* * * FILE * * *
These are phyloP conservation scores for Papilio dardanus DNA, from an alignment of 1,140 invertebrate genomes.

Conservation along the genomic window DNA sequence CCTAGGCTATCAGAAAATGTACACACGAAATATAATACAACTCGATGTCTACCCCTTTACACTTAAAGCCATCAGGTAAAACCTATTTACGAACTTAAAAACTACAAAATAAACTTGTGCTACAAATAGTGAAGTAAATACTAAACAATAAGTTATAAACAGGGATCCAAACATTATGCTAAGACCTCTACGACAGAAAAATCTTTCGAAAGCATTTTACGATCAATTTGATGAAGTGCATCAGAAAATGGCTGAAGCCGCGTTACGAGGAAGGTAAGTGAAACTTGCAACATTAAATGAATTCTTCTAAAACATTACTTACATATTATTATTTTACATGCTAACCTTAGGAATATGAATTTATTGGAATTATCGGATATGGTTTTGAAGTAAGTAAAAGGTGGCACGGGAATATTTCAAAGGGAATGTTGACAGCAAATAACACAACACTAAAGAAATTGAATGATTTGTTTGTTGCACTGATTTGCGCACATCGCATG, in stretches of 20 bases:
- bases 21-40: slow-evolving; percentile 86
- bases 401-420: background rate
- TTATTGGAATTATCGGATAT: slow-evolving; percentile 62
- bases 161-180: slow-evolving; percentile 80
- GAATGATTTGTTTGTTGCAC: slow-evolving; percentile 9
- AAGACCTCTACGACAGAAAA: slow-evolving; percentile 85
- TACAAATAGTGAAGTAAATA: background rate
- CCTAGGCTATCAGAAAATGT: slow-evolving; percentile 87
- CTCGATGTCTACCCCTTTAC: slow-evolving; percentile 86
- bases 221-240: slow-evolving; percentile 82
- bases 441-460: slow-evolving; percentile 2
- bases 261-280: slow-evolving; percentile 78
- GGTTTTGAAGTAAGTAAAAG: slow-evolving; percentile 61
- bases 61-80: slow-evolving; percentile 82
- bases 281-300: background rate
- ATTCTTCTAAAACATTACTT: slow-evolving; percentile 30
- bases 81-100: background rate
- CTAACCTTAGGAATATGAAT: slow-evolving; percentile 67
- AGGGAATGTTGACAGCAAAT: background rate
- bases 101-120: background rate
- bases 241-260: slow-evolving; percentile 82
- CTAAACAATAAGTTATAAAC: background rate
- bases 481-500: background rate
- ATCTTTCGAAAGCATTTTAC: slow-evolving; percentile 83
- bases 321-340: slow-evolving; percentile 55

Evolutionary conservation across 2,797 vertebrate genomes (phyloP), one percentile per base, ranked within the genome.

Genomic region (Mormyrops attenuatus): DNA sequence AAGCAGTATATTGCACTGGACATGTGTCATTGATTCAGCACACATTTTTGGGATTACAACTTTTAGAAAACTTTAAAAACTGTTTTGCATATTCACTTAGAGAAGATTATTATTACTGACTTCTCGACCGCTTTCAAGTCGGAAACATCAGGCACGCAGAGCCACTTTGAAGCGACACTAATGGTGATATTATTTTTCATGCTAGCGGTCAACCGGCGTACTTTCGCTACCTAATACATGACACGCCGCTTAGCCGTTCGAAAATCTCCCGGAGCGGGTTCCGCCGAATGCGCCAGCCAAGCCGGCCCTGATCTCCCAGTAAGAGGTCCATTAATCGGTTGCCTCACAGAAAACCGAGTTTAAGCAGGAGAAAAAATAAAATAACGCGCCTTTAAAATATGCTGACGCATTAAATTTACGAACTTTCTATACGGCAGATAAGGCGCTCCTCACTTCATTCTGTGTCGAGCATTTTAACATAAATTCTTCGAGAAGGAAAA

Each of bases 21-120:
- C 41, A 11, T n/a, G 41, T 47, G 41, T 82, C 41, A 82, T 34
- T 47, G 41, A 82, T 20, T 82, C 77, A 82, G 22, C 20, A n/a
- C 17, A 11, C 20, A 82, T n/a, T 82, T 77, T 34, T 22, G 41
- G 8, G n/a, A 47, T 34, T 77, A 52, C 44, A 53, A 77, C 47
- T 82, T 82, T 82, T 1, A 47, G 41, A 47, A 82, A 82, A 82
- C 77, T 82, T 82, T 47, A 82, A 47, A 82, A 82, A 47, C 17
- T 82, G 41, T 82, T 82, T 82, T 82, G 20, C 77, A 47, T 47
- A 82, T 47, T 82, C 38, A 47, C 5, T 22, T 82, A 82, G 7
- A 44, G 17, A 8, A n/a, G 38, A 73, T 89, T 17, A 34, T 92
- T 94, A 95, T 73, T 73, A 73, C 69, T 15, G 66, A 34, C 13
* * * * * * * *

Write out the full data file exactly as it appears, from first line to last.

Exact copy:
These are phyloP conservation scores for Papilio dardanus DNA, from an alignment of 1,140 invertebrate genomes.

Conservation along the genomic window DNA sequence CCTAGGCTATCAGAAAATGTACACACGAAATATAATACAACTCGATGTCTACCCCTTTACACTTAAAGCCATCAGGTAAAACCTATTTACGAACTTAAAAACTACAAAATAAACTTGTGCTACAAATAGTGAAGTAAATACTAAACAATAAGTTATAAACAGGGATCCAAACATTATGCTAAGACCTCTACGACAGAAAAATCTTTCGAAAGCATTTTACGATCAATTTGATGAAGTGCATCAGAAAATGGCTGAAGCCGCGTTACGAGGAAGGTAAGTGAAACTTGCAACATTAAATGAATTCTTCTAAAACATTACTTACATATTATTATTTTACATGCTAACCTTAGGAATATGAATTTATTGGAATTATCGGATATGGTTTTGAAGTAAGTAAAAGGTGGCACGGGAATATTTCAAAGGGAATGTTGACAGCAAATAACACAACACTAAAGAAATTGAATGATTTGTTTGTTGCACTGATTTGCGCACATCGCATG, in stretches of 20 bases:
- bases 21-40: slow-evolving; percentile 86
- bases 401-420: background rate
- TTATTGGAATTATCGGATAT: slow-evolving; percentile 62
- bases 161-180: slow-evolving; percentile 80
- GAATGATTTGTTTGTTGCAC: slow-evolving; percentile 9
- AAGACCTCTACGACAGAAAA: slow-evolving; percentile 85
- TACAAATAGTGAAGTAAATA: background rate
- CCTAGGCTATCAGAAAATGT: slow-evolving; percentile 87
- CTCGATGTCTACCCCTTTAC: slow-evolving; percentile 86
- bases 221-240: slow-evolving; percentile 82
- bases 441-460: slow-evolving; percentile 2
- bases 261-280: slow-evolving; percentile 78
- GGTTTTGAAGTAAGTAAAAG: slow-evolving; percentile 61
- bases 61-80: slow-evolving; percentile 82
- bases 281-300: background rate
- ATTCTTCTAAAACATTACTT: slow-evolving; percentile 30
- bases 81-100: background rate
- CTAACCTTAGGAATATGAAT: slow-evolving; percentile 67
- AGGGAATGTTGACAGCAAAT: background rate
- bases 101-120: background rate
- bases 241-260: slow-evolving; percentile 82
- CTAAACAATAAGTTATAAAC: background rate
- bases 481-500: background rate
- ATCTTTCGAAAGCATTTTAC: slow-evolving; percentile 83
- bases 321-340: slow-evolving; percentile 55

Evolutionary conservation across 2,797 vertebrate genomes (phyloP), one percentile per base, ranked within the genome.

Genomic region (Mormyrops attenuatus): DNA sequence AAGCAGTATATTGCACTGGACATGTGTCATTGATTCAGCACACATTTTTGGGATTACAACTTTTAGAAAACTTTAAAAACTGTTTTGCATATTCACTTAGAGAAGATTATTATTACTGACTTCTCGACCGCTTTCAAGTCGGAAACATCAGGCACGCAGAGCCACTTTGAAGCGACACTAATGGTGATATTATTTTTCATGCTAGCGGTCAACCGGCGTACTTTCGCTACCTAATACATGACACGCCGCTTAGCCGTTCGAAAATCTCCCGGAGCGGGTTCCGCCGAATGCGCCAGCCAAGCCGGCCCTGATCTCCCAGTAAGAGGTCCATTAATCGGTTGCCTCACAGAAAACCGAGTTTAAGCAGGAGAAAAAATAAAATAACGCGCCTTTAAAATATGCTGACGCATTAAATTTACGAACTTTCTATACGGCAGATAAGGCGCTCCTCACTTCATTCTGTGTCGAGCATTTTAACATAAATTCTTCGAGAAGGAAAA

Each of bases 21-120:
- C 41, A 11, T n/a, G 41, T 47, G 41, T 82, C 41, A 82, T 34
- T 47, G 41, A 82, T 20, T 82, C 77, A 82, G 22, C 20, A n/a
- C 17, A 11, C 20, A 82, T n/a, T 82, T 77, T 34, T 22, G 41
- G 8, G n/a, A 47, T 34, T 77, A 52, C 44, A 53, A 77, C 47
- T 82, T 82, T 82, T 1, A 47, G 41, A 47, A 82, A 82, A 82
- C 77, T 82, T 82, T 47, A 82, A 47, A 82, A 82, A 47, C 17
- T 82, G 41, T 82, T 82, T 82, T 82, G 20, C 77, A 47, T 47
- A 82, T 47, T 82, C 38, A 47, C 5, T 22, T 82, A 82, G 7
- A 44, G 17, A 8, A n/a, G 38, A 73, T 89, T 17, A 34, T 92
- T 94, A 95, T 73, T 73, A 73, C 69, T 15, G 66, A 34, C 13